Translation of Large Text Block on Sheet 9 of 1516 Carta Marina
by Martin Waldseemuller
The text block on sheet 9 of the 1516 Carta Marina is the only source for information regarding the number of copies of the 1507 World Map by Waldseemüller that may have been printed. A full translation of the text block has never been published and is found below.
Ilacomilus, Martin Waldseemuller, wishes to the reader good fortune.
We will seem to you reader, to have diligently presented and shown a representation of the world previously, which was filled with error, wonder and confusion. In this representation, we do believe that the reader disagrees with us in that we have represented irregular forms in our previous description of the land and sea (and these we certainly described with no deceiving rhetoric). Our previous representation pleased very few people, as we have lately come to understand. Therefore, since true seekers of knowledge rarely color their words in confusing rhetoric, and do not embellish facts with charm, but instead with a venerable abundance of simplicity, we must say that we cover ours heads with a humble hood. In the past we published an image of the whole world in 1000 copies, which was completed in a few years, not without hard work, and based on the tradition of Ptolemy, whose works are known to few because of his excessive antiquity. This representation took much effort to bring to light so that it would include the locations of the lands and the regions of peoples along with the manners and habits of men. We made it so that it would contain only the cities, the mountains, and the races of men along with their customs known to have flourished and to have been known by the people in the time of Ptolemy.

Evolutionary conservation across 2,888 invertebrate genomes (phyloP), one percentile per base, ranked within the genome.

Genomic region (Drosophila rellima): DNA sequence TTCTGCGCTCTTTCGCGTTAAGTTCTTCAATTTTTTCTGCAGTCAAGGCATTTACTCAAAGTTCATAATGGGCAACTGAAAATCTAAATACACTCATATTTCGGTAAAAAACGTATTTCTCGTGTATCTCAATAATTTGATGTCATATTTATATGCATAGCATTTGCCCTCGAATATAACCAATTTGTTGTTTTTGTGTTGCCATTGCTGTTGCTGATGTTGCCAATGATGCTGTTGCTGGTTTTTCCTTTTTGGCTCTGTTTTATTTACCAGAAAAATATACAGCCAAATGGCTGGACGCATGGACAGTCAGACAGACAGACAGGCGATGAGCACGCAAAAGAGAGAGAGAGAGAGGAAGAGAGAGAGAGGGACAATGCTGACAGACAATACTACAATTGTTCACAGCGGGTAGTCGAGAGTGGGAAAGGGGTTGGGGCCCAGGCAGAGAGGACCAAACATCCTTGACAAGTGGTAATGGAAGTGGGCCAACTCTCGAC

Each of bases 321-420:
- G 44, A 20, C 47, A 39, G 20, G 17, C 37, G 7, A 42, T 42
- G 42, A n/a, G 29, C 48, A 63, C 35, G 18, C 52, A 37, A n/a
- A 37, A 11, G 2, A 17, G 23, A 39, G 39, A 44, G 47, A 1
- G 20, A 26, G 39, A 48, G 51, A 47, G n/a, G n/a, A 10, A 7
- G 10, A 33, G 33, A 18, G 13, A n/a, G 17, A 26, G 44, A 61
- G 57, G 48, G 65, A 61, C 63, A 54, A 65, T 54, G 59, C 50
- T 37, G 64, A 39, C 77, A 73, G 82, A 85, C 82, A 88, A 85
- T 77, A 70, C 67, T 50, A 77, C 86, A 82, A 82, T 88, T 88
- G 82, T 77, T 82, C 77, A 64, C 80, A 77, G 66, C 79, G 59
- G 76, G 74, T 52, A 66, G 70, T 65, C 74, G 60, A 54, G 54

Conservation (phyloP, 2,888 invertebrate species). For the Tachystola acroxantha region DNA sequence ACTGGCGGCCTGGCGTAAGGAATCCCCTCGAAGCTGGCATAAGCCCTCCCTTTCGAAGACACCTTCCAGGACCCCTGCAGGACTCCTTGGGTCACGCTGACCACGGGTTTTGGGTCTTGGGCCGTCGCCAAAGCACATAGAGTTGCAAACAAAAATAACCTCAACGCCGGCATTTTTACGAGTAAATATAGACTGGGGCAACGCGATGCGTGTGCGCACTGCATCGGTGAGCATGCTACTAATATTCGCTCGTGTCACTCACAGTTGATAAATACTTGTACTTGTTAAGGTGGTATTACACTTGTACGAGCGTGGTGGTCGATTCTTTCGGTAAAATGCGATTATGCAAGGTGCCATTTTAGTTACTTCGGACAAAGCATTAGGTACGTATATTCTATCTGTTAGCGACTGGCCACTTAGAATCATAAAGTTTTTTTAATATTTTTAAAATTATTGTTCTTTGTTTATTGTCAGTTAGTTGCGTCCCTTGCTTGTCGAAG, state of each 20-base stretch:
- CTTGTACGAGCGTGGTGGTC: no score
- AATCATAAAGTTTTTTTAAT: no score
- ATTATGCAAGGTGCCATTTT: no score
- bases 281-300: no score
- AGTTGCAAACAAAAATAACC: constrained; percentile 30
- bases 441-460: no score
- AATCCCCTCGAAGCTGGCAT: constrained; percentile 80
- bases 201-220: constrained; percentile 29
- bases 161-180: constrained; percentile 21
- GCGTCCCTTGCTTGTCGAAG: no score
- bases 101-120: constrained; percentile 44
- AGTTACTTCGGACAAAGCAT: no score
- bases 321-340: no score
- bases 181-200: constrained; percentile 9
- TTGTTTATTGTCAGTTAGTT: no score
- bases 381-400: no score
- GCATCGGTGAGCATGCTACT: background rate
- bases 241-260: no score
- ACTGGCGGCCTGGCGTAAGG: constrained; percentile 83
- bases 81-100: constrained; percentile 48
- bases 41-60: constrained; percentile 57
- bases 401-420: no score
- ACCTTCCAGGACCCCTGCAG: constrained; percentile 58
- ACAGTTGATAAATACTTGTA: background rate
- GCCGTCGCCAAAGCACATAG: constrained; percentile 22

After the bold citizens of Venice, the great pontiffs Clement IV and Gregory X, and after both Christopher Columbus and Americo Vespucci, captains of Portugal, published the accounts of their discoveries many things were added to our knowledge. Although it is well known that the machinery of the world has not varied since the time of Ptolemy, it is indeed a fact that the passing of time inverts and changes things so that it is difficult to find one city or region in twenty which has kept its ancient name or that has not been newly developed after his time. Because of this and because nothing in these matters is clear in hindsight, difficulties may arise in our understanding of very distant regions and cities. Where are now located Augusta, Rauricum, Elcebu, Berbetomagus, or, among the foreign maritime powers, Byzantium, Aphrodisium, Carthage, Ninive, whose names and locations have been transferred to us which great accuracy by Ptolemy? This is of course a difficult question. Are they close by, next to the Rhine River, or far away and concealed? Who has knowledge of, who can tell apart and who can make known to us the Sequani people, the Hedui, the Helvetians, the Leuci, the Vangioni, the Hagoni, the Mediomatrices, all of whom where so well known at one time. I acknowledge that it is possible that no one could now know the manners of the ancients and could come upon knowledge of Celtic Gaul and Belgium, Austrasia, Noricam, Sarmatia, Synthia, Thaurica and the golden Chersonses, the bay of Caticolphi, the bay of Ganges and the very well known island of Taprobane. Time is expansive; it renews, and brings change into the affairs of men.